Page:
The One in Light of Hurricane Harvey

On the week of August 21, 2017, I saw an eclipse and survived the worst flood in United States history. Quite a story to tell the grandkids.

Until yesterday, I remained at my parents’ house in Pearland glued to the news, watching dozens of personal accounts on the Houston floods online from Facebook friends, witnessing people being rescued off of highways by boat and losing everything they own.

Today, Houston embraced the sunshine shining down again after days of catastrophic rainfall. I’ve never seen so many Texans happily rejoice in feeling the scorching rays of the August sun.

My whole city is still underwater. I’m trying to find something that will force me to recognize that yes, this is real, and it’s happening right down the street. But it still feels like a weird dream.

The intersection of Telephone Rd. and Fuqua near Pearland, August 27, 2017. (Source)

And yet with the terror flooding social media (no pun intended), I feel a great sense of pride seeing this population be so incredibly responsive to volunteer efforts as they remain available for other Houstonians who are in more dire conditions.

Shelters are turning away volunteers and donations because they are already overwhelmed with the response, and that is the most astounding, inspiring work of positivity I’ve ever seen. It makes me feel insanely proud to be from the city of Houston.

Rescue workers and civilians waited for emergency crews in the Meyerland area of Houston. Credit: Alyssa Schukar for The New York Times (Source)

Thousands of people have been displaced from their homes. They are from all areas of Houston of all ages, rich and poor, and they continuously share with the media that they feel grateful to be alive.

They are populating shelters situated throughout the city, which includes the massive George R. Brown Convention Center. I note this because, for my female friends in computer science, this venue hosted the Grace Hopper Celebration for Women in Computing the past two years.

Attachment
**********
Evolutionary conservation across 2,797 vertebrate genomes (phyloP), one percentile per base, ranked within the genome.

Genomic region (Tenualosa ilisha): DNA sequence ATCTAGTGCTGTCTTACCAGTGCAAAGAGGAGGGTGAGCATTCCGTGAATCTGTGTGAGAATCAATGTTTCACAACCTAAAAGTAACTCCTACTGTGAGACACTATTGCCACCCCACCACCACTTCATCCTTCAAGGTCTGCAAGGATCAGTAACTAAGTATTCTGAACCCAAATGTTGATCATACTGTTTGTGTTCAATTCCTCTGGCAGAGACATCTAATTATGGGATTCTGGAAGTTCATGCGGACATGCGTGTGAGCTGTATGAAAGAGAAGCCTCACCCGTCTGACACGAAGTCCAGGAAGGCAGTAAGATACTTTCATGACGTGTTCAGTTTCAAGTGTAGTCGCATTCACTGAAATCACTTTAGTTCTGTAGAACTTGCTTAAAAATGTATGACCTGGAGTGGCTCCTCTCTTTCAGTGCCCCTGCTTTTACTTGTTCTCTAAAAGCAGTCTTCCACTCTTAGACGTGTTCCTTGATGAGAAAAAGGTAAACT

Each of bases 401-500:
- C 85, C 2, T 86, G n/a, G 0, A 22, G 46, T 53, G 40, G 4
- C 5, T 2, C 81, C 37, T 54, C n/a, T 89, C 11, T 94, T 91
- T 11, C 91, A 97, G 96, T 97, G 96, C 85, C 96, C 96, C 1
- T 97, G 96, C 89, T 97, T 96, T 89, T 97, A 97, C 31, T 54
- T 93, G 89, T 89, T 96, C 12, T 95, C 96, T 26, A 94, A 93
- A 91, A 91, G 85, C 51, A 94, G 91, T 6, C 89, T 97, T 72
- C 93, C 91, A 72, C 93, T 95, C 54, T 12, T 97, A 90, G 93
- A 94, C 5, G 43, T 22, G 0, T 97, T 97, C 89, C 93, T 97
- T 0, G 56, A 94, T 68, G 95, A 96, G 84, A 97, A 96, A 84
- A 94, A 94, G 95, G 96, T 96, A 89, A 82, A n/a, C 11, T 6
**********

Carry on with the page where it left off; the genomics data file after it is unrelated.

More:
Harvey Shelter at George R. Brown Convention Center, August 28, 2017. (Source)

In addition to George R. Brown, schools, churches, and stadiums everywhere are dedicating space for the evacuees. Many of these shelters include people from my hometown of Pearland, Friendswood, Alvin, League City, Pasadena, Dickinson, Santa Fe, Katy, Cyprus, Conroe, Seabrook, Kemah, the Westheimer area, Downtown Houston – my family household names that are taking over the news across America. The entire country is sending financial help and support for our city – my city. It’s surreal.

It reminds me of when Houstonians helped Hurricane Katrina victims in 2005, and if the city of New Orleans is alive and thriving today, Houston can also recover from this flood. We have the manpower and the faith to make it happen.

So if we knew this was a Category 4 storm, and Houston is already prone to flooding, why did we not evacuate?

I was ten years old when Katrina struck New Orleans. My mom’s side of the family is from there, so we knew relatives and visited that city at least once a year. We grieved for the people and landmarks destroyed in that disaster. I remember Houston being a popular place for refuge for thousands of people left homeless from the storm.

So when Hurricane Rita was scheduled to directly strike Houston as a Category 5 one month after Katrina, everyone panicked. My family decided to evacuate along with the entire city.